Following in another rich tradition -- the tradition of one-upmanship -- Cadet Brian Kossler led several fellow cadets up escalators toward the Pentagon’s fifth floor, where a banner hung that read, “GO NAVY! BEAT ARMY” Kossler ascended a ladder and worked at unfastening the bolt that held the banner in place.
Minutes later, the 40-foot plastic homage to the Midshipmen lay in a heap on the fifth floor. A sailor who witnessed the act chided, “You can take our banner, but you’re still going to lose tomorrow!”
But those who say Army doesn’t have a prayer in tomorrow’s game are wrong, at least according to the Army’s chief of chaplains. “I pray that God shows favor on the Army,” said Maj. Gen. Douglas Carver. “And my biggest prayer is that everybody be safe as they play.”
Yesterday, the Midshipmen’s esprit de corps was boosted by some of the Defense Department’s top officials.
“I know it’s a great week, the spirit’s great, and it’s a spectacularly important game,” said Navy Adm. Michael G. Mullen, chairman of the Joint Chiefs of Staff. “We want it to be played hard and played well, and in the end, let the best team win.
“And we have no doubt that’s Navy!” Mullen, a 1968 graduate of the Naval Academy, in Annapolis, Md., shouted as the throng of Navy supporters gathered outside his office erupted in cheers.
Mullen told the crowd that in the spirit of “jointness” among military branches, he would sit on Army’s side for the game’s first half. “And then I’ll be on the Navy side to see the victory,” he said. “Just remember two words: Beat Army!”
“Anchors Aweigh,” the Navy fight song, bounced around the stairwell near the Pentagon’s Mall Entrance as the parade ascended to the second floor toward offices housing members of the Office of the Secretary of Defense.
“On Saturday, I will be neutral, but with some bias,” said Gordon England, former Navy secretary and current deputy secretary of defense. “I hope it is a great game, and that’s what we all want -- a great game between our two great service academies.”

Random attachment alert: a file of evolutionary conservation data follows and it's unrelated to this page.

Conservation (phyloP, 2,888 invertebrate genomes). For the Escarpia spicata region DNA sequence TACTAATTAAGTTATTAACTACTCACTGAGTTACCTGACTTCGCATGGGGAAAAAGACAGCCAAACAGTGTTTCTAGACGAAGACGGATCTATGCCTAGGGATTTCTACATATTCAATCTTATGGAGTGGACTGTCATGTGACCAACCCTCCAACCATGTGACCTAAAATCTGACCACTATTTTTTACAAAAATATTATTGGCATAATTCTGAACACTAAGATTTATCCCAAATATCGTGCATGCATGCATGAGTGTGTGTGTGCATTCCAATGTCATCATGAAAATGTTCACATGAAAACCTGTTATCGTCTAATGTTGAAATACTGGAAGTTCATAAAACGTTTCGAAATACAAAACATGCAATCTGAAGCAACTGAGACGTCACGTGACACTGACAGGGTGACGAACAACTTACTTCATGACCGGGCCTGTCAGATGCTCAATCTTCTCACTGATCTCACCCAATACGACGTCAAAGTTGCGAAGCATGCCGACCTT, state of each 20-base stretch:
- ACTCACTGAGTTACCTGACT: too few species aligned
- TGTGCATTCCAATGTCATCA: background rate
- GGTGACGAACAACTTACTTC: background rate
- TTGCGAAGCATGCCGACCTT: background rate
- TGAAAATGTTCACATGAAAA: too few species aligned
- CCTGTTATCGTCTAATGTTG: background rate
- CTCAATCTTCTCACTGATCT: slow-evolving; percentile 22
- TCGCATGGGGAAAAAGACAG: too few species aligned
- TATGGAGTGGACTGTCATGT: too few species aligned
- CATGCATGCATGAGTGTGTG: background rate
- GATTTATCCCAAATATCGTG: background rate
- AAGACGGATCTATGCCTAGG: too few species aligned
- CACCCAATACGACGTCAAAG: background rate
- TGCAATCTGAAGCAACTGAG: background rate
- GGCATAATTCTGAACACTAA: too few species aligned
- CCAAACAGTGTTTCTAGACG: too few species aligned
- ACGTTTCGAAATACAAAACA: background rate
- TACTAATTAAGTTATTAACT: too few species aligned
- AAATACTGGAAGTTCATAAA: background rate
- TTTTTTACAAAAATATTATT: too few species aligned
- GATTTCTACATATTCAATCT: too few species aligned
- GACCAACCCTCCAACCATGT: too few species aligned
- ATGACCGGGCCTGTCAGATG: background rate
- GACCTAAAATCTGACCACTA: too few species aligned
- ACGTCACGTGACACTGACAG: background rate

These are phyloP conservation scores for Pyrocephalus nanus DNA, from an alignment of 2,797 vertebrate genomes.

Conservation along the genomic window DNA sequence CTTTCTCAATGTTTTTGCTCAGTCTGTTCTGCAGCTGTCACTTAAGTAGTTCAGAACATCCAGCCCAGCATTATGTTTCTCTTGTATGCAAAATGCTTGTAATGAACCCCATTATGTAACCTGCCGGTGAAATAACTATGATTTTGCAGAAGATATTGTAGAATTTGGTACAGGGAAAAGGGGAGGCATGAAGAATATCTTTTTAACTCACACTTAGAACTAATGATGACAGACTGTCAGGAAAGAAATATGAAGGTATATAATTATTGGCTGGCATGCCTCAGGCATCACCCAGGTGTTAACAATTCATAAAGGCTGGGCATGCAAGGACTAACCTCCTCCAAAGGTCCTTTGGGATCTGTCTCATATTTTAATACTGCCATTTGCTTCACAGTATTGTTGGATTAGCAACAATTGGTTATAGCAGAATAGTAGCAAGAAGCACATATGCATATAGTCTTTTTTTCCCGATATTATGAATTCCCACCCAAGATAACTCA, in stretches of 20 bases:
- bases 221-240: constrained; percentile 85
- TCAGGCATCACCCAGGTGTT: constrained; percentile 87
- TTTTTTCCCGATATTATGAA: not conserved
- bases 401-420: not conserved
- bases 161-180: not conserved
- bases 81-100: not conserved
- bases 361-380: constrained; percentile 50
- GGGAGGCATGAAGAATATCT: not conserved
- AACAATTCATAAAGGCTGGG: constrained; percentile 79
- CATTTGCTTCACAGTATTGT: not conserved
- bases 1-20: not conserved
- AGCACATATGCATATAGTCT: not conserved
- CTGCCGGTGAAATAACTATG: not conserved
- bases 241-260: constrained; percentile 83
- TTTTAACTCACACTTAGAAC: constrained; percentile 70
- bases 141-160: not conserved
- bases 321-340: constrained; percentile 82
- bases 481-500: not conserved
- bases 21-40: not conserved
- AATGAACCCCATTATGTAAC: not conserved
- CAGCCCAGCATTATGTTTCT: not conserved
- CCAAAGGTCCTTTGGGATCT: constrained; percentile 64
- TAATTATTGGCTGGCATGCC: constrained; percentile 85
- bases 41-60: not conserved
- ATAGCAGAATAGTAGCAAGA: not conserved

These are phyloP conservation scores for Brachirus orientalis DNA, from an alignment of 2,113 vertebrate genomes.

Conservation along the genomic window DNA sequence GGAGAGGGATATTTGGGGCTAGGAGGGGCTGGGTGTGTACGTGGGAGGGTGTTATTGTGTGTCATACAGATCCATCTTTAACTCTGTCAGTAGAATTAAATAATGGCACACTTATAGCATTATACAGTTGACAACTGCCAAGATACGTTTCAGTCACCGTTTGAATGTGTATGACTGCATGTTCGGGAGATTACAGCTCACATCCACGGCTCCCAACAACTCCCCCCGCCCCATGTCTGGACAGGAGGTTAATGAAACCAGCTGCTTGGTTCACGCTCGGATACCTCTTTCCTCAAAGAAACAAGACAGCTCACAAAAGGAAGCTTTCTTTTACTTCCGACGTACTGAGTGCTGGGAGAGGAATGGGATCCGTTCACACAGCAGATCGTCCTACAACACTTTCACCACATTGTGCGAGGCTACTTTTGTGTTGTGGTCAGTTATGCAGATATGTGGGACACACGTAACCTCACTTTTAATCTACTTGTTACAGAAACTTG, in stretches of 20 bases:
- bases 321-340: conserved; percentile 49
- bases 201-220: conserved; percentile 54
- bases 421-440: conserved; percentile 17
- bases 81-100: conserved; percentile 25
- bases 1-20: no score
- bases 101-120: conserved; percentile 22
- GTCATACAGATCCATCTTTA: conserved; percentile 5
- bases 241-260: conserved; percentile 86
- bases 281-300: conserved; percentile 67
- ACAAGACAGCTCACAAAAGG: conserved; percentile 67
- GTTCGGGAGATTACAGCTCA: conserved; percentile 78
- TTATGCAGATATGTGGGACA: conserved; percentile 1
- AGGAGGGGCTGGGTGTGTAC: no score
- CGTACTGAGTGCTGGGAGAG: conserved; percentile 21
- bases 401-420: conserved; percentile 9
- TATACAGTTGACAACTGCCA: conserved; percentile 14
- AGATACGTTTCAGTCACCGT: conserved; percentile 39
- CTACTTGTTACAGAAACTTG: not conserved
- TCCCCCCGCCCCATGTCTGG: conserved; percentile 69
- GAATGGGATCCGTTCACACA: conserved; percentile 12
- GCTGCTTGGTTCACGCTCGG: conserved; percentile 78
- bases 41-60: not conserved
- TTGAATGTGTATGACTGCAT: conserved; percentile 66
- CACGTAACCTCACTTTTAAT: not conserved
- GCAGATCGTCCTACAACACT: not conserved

Donald C. Winter, secretary of the Navy, excited the crowd by listing significant Navy victories this season against the Air Force and Notre Dame. Amid the ruckus he added, “The season starts again on Saturday!”
“And one other thing,” he said. “All the good words I said last week in theater about being part of the joint fight and the joint team -- on Saturday, those words are held in abeyance!”
Roughead, chief of naval operations and a 1973 Naval Academy graduate, thanked the Midshipmen musicians and cheerleaders for visiting his office. “You guys are getting spoiled; you never lose!” he said. “We’ll see you there on Saturday; it’s going to be a great day, and we’re going to win!”
After interrupting staff meetings and conference calls in the Army Department corridor, the procession passed before a Pentagon display honoring Navy fleet admirals and sailors who went on to serve as president. Tubas blared before resolute photos of Chester Nimitz and William Halsey, and bass drums banged off near stately portraits of Gerald Ford and John F. Kennedy.
Navy Lt. Elizabeth Griffiths, the secretary of the Navy’s protocol officer and a 2001 Naval Academy graduate, helped organize the rally, which is highly anticipated by Pentagon staffers, she said.
“I think this really gets people excited for the game, motivated for the game, and they just bring that much more spirit to the stadium, which really can help the players,” she said. “I think that the best part about this game is how fierce the rivalry is, but when it comes down to it, everybody’s playing on the same team.
“People enjoy the game so much because the teams are bonded for reasons that go way beyond just football,” she said.
The CBS telecast of the game begins at noon EST tomorrow.